Introduction of a public information sharing mechanism at the national level: The public information sharing mechanism will include information on prioritized threatened species. These are covered by two legal documents: 1) Decree 160/2013/ND-CP, promulgating lists of “endangered, precious and rare species prioritized protection”, administered by the MONRE, and 2) Decree 06/2019/ND-CP, managing trade related matters and CITES-listed species, administered by the MARD. In a previous project, Wildlife Consumption in Viet Nam: Reforming Policies and Practices to strengthen Biodiversity Conservation (GEF-4, 2012-15, WB/GEF), a database and information sharing system on wildlife crime cases was set up under MONRE. Although in the pilot phase, some wildlife law enforcement agencies, such as the Environmental Police, the Forest Protection Department (FPD), and Customs, use it in and around Hanoi to share and update information on wildlife trade cases. The project aims to make it more efficient and to focus on prioritized species. Under the WLP project, Viet Nam also plans to build an information sharing mechanism at the national and local levels on the protection and conservation of prioritized endangered species. This activity aims to promote scientifically sound conservation of endangered species prioritized under Decree 160 across agencies. This will also be useful for the national reporting to e.g. CBD and CITES, and further improve the legal framework for the protection of threatened species.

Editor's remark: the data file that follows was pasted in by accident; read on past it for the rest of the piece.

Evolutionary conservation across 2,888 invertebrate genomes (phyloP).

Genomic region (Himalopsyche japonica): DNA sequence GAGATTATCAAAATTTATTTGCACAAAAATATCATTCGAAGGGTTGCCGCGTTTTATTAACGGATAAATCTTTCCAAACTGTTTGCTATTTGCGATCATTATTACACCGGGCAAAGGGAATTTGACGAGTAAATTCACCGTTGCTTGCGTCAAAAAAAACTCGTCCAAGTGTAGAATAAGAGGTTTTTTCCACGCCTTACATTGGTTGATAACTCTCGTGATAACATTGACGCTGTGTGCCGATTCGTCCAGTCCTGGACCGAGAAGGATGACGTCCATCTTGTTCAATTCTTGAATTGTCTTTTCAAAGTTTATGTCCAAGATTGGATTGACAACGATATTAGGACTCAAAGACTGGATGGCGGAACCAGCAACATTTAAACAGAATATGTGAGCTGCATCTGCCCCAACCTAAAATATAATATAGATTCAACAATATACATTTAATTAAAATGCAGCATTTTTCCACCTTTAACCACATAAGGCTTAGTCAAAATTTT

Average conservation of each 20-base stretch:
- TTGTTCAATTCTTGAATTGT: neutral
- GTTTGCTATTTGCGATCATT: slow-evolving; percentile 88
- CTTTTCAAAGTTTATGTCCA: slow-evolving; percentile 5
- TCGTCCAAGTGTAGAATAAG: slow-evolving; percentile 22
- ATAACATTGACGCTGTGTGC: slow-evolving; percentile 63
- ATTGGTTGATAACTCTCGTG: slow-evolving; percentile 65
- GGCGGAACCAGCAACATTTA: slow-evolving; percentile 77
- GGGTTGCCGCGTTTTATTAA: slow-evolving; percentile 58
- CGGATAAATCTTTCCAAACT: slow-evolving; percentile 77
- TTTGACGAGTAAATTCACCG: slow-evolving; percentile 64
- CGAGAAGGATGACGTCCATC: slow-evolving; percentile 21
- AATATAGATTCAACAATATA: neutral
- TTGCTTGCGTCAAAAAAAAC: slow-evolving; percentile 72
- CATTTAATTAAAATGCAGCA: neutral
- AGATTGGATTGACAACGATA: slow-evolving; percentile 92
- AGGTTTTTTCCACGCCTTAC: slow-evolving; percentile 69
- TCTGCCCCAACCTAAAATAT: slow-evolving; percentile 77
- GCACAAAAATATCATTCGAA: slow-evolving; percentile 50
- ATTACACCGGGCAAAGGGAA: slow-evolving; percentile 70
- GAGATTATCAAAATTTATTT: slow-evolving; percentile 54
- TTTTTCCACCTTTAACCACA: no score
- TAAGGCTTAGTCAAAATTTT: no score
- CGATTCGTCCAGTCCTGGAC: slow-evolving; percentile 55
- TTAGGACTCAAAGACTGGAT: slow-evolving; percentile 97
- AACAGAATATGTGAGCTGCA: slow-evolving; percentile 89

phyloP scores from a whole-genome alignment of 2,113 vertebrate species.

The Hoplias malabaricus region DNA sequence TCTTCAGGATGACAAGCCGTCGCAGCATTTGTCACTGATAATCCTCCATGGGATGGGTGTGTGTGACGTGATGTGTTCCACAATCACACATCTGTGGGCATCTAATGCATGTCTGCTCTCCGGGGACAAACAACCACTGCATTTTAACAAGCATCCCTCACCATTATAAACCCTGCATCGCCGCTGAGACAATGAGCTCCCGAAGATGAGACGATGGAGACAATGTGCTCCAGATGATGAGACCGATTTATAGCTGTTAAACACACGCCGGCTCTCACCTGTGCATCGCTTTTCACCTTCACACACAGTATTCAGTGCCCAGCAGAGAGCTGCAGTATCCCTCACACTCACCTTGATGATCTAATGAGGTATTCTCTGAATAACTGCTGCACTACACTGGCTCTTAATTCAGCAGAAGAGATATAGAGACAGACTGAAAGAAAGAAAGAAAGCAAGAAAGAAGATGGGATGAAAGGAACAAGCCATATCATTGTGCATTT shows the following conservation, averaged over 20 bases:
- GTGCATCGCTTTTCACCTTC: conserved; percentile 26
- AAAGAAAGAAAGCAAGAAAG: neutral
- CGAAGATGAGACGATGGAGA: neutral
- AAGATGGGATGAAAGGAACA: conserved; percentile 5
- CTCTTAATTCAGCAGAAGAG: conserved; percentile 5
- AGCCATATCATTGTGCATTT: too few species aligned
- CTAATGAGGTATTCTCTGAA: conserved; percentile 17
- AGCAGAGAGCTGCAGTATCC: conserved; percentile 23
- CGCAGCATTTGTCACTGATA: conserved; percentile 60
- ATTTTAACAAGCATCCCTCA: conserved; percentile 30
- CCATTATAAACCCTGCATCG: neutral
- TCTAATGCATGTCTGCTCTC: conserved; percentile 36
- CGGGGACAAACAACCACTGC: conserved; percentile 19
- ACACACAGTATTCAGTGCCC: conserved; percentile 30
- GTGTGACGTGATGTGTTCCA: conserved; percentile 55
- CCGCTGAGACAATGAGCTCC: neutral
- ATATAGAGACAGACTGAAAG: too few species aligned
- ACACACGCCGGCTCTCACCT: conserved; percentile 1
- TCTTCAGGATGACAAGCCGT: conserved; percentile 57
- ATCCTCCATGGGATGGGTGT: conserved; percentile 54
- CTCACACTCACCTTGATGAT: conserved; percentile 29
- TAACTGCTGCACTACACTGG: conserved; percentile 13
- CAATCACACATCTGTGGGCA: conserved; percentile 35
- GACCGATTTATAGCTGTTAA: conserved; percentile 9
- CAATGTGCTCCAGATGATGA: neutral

Legal Framework for Wildlife Conservation Facilities: Under the law of biodiversity, Biodiversity Conservation Facilities (BCFs) are defined to include three types of facilities: (i) Facilities rearing or planting species on the list of endangered precious and rare species prioritized for protection; (ii) Wildlife rescue centers; (iii) Facilities storing endemic, endangered precious and rare crop plant varieties, domestic animal breeds, microorganisms and fungi which have special scientific, medical, economic, ecological, landscape, environmental or cultural and historical values; and facilities storing and preserving genetic resources and genetic specimens. They may receive e.g. injured or confiscated animals, which are not restricted to only the animals categorized as protected. The key goal of the BCFs is to support the conservation of these species. Any commercial wildlife farms or sales are not included under the BCFs’ mandate and objective, but are instead managed under the MARD. So far, mostly breeding facilities have not been officially registered as BCFs, including many of rescue centers. The project is conducting survey on the status of these facilities to create a legal corridor and incentives for the registration as official BCFs, which will require them to adhere to certain wildlife management criteria in order to receive a BCF permit from MONRE. For this purpose, the project will develop a Decree, to complement the Law of Biodiversity, which will stipulate in more detail how the operations of a BCF should be managed and regulated, which criteria need to be fulfilled to become a BCF, the kind of government support that will be provided, and which are potential funding mechanisms.